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In 1939, Moran joined the Jesuit order. He then attended Loyola University in Chicago, where he received his B.A. in 1944. After this, he taught Latin and Greek in a high school in Cincinnati between 1946 and 1947. He resumed his studies at Johns Hopkins University and gained his Ph.D. in 1950. After further studies he worked on the "Chicago Assyrian Dictionary", and in 1955 he taught biblical studies at the Pontifical Biblical Institute in Rome between 1958 and 1966.
In 1966, he took the position as professor of Assyriology at Harvard University, and was respected as a rigorous and learned teacher of the Akkadian language who could easily discuss problems in Biblical lexicon and literature. He was married to Suzanne Drinker in 1970. In 1985, he was appointed Andrew W. Mellon Professor of the Humanities Emeritus, and in 1996 he was made a Fellow of the American Academy of Arts and Sciences.
He retired in 1990, and moved to Brunswick, Maine, where he died in 2000. In 2005, a 224-page book titled 'Biblical and Oriental Essays in Memory of William L. Moran,' edited by Agustinus Gianto for Biblica et Orientalia 48 was published by Roma: Pontificio Istituto Biblico to honor his career and memory.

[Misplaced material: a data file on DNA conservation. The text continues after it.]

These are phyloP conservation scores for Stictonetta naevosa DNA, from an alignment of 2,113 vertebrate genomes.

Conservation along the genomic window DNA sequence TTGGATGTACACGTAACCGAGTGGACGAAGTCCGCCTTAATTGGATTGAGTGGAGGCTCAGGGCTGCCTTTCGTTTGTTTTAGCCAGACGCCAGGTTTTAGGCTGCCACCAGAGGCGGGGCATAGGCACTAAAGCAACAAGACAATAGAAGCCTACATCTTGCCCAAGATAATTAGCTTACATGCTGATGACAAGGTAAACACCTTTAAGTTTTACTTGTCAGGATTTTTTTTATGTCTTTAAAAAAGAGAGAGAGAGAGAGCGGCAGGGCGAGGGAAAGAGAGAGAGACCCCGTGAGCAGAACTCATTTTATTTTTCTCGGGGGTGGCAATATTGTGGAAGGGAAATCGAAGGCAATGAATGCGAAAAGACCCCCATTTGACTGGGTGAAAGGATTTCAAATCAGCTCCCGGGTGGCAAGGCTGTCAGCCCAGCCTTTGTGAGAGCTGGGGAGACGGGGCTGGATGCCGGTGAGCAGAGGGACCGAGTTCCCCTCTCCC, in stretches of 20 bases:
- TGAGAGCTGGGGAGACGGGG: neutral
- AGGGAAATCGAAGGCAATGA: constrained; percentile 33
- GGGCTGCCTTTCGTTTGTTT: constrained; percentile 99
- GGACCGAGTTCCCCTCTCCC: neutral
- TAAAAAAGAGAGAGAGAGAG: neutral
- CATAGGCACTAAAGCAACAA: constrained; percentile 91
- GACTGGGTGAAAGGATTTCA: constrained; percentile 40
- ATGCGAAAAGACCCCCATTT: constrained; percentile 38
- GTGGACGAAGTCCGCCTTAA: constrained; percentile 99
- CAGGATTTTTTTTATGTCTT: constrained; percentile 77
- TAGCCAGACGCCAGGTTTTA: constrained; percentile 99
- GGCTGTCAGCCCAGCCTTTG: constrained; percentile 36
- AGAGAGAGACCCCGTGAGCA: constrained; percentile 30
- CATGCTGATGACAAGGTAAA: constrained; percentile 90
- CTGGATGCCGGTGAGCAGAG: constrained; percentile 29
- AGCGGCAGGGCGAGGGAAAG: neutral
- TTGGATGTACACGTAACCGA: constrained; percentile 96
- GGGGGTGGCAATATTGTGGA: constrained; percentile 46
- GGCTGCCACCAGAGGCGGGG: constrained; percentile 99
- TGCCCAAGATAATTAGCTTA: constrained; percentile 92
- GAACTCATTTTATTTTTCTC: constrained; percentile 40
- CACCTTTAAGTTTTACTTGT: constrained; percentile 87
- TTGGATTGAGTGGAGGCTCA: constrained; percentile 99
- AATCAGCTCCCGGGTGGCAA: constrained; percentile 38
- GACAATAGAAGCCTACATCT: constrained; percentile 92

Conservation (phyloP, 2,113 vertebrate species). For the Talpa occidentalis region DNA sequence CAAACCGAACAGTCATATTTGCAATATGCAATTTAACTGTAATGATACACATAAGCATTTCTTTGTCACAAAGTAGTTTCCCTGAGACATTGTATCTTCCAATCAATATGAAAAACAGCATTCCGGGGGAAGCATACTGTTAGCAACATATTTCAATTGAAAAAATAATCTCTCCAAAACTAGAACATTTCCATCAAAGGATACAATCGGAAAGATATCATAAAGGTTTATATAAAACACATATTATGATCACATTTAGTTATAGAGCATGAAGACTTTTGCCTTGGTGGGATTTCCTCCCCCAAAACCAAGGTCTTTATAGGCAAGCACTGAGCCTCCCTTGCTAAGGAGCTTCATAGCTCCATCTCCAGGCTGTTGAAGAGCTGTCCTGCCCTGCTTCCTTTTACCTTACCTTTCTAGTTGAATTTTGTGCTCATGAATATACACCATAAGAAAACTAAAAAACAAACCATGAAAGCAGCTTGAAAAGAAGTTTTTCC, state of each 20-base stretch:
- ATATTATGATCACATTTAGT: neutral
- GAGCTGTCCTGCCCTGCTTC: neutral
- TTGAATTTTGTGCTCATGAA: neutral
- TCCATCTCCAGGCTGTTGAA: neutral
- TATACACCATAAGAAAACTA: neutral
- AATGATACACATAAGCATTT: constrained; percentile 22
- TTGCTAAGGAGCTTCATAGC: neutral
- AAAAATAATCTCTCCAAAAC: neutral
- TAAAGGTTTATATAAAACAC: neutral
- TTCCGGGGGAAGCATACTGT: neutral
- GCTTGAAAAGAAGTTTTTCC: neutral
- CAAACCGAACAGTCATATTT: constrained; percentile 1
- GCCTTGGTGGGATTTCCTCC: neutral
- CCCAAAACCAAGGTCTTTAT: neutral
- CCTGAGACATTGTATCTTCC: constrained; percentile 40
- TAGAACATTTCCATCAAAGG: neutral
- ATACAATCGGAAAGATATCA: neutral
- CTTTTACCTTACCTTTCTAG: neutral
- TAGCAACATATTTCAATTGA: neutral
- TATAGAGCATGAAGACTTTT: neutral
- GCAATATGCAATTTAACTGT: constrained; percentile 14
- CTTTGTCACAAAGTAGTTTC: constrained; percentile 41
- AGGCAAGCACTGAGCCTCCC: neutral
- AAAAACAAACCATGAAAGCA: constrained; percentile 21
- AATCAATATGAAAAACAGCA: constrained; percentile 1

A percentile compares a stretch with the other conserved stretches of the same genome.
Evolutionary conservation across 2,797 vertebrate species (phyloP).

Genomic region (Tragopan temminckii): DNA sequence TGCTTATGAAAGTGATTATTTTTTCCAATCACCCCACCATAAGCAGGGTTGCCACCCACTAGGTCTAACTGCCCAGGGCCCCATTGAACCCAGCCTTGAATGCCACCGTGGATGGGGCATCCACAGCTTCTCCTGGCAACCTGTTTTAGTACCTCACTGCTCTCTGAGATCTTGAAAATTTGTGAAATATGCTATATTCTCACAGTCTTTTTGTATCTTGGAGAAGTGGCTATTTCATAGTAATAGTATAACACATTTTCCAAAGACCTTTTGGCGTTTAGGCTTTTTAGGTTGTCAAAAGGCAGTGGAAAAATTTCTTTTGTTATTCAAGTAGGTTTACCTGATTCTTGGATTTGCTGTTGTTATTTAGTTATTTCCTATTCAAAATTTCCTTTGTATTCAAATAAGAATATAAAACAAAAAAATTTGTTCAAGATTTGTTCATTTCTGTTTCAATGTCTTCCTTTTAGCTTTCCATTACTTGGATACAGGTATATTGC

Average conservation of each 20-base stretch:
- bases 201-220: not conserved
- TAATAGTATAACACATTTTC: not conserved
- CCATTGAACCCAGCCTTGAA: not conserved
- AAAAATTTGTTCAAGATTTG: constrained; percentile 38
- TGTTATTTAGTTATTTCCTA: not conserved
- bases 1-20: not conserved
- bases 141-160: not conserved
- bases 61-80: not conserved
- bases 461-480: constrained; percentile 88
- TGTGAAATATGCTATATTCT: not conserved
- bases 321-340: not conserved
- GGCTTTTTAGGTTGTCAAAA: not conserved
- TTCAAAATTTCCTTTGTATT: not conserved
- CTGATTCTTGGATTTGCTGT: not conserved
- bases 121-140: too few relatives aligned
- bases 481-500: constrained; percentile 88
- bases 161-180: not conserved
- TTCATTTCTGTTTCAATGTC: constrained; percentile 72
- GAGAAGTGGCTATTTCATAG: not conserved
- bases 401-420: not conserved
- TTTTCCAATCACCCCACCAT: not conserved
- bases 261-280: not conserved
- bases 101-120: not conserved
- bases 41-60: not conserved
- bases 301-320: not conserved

His doctorate, under W.F Albright, studied Canaanite glosses in the Amarna letters and was significant for the understanding of biblical Hebrew. Other significant publications include the standard translation and commentary of "The Amarna Letters" in 1992. These texts document the international and imperial correspondence of the Egyptian Pharaohs around the time of the Egyptian kings Amenhotep III, Akhenaten and Tutankhamun. Many other journal articles concerned illuminating studies of Akkadian literature, including the Gilgamesh Epic.